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ASK THE EDD LAWYER – HOW TO PROTECT YOUR IRS TAX REFUND BY KNOWING WHEN TO MAKE A CLAIM

By Robert S. Schriebman

February 3, 2017

INTRODUCTION

If you believe you’re entitled to an IRS tax refund, it is very important for you to pay very close attention to the laws relating to when you must file a claim. You cannot get a tax refund without filing a claim. A claim can be in several forms. If you file an income tax return stating you are entitled to a refund, that return is a claim. There are separate forms for filing a claim for refund such as IRS Form 843. If you are entitled to Innocent Spouse Relief, your Petition for relief constitutes a claim (IRC § 6015(g)).

The basic IRS time rules for filing a claim state the claim must be filed within three years of the claim year, or two years from the time taxes were paid by you or applied by the IRS, which ever time period is later. About the only law on the books for giving you more time is if you can prove you had a mental or physical illness that prevented you from filing a claim timely. There is no "sympathy" extension. (See IRC §6511.)

Different taxing agencies have different claim statutes. Unfortunately too many professionals believe that the above IRS rules also apply to the FTB, SBE and EDD. They do not. Each agency has its own unique claim-time rules.

The recent Tax Court case of Yvonne A. Williams v. Commissioner shows what can happen when your claim is only a few days late – you lose. (U.S. Tax Court, Dkt. No. 8683-15, TC Memo. 2017-10, January 10, 2017)

The Sad Case of Yvonne A. Williams

Yvonne and her then husband filed their 2002 return late on November 1, 2004. They owed a lot of money and the IRS assessed late penalties. Fast forward to the tax year 2011, Yvonne and her husband divorced. She filed her own return on March 12, 2012. She was entitled to an Earned Income Credit of $3,439. On that day, the IRS notified her that they applied the credit to the old 2002 deficiency. On March 21, 2014 (slightly more than 2 years from March 12, 2012), Yvonne filed a Petition for Innocent Spouse Relief for the old 2002 deficiency. On March 4, 2015 Innocent Spouse Relief was granted.

Yvonne wrote the IRS and requested a refund of the $3,439 that was applied to the old 2002 joint debt. The IRS responded that her claim was too late by nine days. Yvonne took the IRS to the Tax Court to fight for her refund.

The Tax Court ruled that the filing of Yvonne’s Petition for Innocent Spouse Relief constituted a claim for refund under IRC § 6015(g). However, the general refund rules stated in IRC § 6511 apply to the claim – the claim must be filed timely. In other words the claim must be filed within 3 years of the tax year in issue or 2 years from the date of payment or IRS application, whichever time is later. Obviously the tax year 2002 was more than three years from the claim filed in 2014, so we have to look at the date of payment or application. The IRS applied the credit on March 12, 2012 and so notified Yvonne. Her Petition for Innocent Spouse Relief was filed March 21, 2014 – nine days over the two-year limit!

Yvonne argued in Court that she had a difficult and messy divorce and that the Court should allow her claim based on sympathy. Judge Colvin, an experienced judge, told her point-blank that periods of limitation are not subject to extension based on sympathy for personal circumstances. Yvonne lost.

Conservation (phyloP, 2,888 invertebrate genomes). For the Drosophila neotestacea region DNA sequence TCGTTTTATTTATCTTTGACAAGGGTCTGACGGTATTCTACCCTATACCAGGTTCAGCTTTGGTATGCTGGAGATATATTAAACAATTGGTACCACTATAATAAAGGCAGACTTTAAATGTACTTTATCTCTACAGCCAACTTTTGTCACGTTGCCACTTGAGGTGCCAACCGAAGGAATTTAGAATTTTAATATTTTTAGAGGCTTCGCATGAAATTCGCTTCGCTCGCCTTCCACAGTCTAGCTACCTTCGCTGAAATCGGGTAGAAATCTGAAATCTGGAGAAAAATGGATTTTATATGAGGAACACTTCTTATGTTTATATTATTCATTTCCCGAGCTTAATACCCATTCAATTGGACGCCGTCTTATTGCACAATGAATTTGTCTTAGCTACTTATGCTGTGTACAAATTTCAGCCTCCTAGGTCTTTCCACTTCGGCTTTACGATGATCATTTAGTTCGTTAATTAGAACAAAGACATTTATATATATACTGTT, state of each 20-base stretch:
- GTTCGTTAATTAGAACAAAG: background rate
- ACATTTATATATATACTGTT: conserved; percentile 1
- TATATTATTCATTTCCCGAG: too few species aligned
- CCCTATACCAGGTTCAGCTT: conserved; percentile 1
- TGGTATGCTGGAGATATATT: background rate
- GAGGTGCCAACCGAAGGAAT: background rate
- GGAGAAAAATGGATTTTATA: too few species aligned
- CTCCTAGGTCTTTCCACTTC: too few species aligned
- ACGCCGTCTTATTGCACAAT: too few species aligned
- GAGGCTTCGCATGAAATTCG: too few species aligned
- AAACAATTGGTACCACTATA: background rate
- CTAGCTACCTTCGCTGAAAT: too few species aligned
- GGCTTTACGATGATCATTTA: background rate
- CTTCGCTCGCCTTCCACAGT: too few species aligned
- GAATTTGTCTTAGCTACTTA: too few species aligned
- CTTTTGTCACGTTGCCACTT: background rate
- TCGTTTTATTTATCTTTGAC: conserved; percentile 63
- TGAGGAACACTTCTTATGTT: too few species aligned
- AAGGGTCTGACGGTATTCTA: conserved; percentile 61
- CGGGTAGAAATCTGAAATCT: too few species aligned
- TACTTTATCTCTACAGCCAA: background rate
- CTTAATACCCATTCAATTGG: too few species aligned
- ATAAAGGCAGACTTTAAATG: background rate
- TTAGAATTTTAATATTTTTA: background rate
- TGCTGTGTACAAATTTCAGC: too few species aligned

Conclusion

While Yvonne’s case was complicated to read and understand, it was clear that statutes of limitations of all types are strictly observed. There are very few, if any, exceptions. Yvonne was careless in two ways: first, she did not pay attention to the deadline; second, never wait to the last minute to comply with any statute deadline. Give yourself at least a 30-day window just in case something goes wrong and you have to redo your claim.

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Robert Schriebman has a successful practice in the Rolling Hills Estates area of Los Angeles County serving clients throughout California and the United States. He has successfully dedicated more than 40 years to helping individual taxpayers, business owners, CPAs, Enrolled Agents, and tax attorneys navigate the complicated tax systems of the federal and state governments.

Robert Schriebman has written the only 2 books ever published dealing with how California Employment Development Department (EDD) operates. See "California Tax Collection Practice and Procedures" and "California Taxation Practice and Procedure," both published by Commerce Clearing House.

Robert Schriebman has written over 20 books including the major manual used nationally by practitioners and the IRS, "IRS Tax Collection Procedures – A Manual for Practitioners" published by Commerce Clearing House.

Robert Schriebman has written over 20 books including the major manual used nationally by practitioners and the IRS, "IRS Tax Collection Procedures – A Manual for Practitioners" published by Commerce Clearing House in addition to the only 2 books ever published dealing with how California Employment Development Department (EDD) operates. See "California Tax Collection Practice and Procedures" and "California Taxation Practice and Procedure," both published by Commerce Clearing House.

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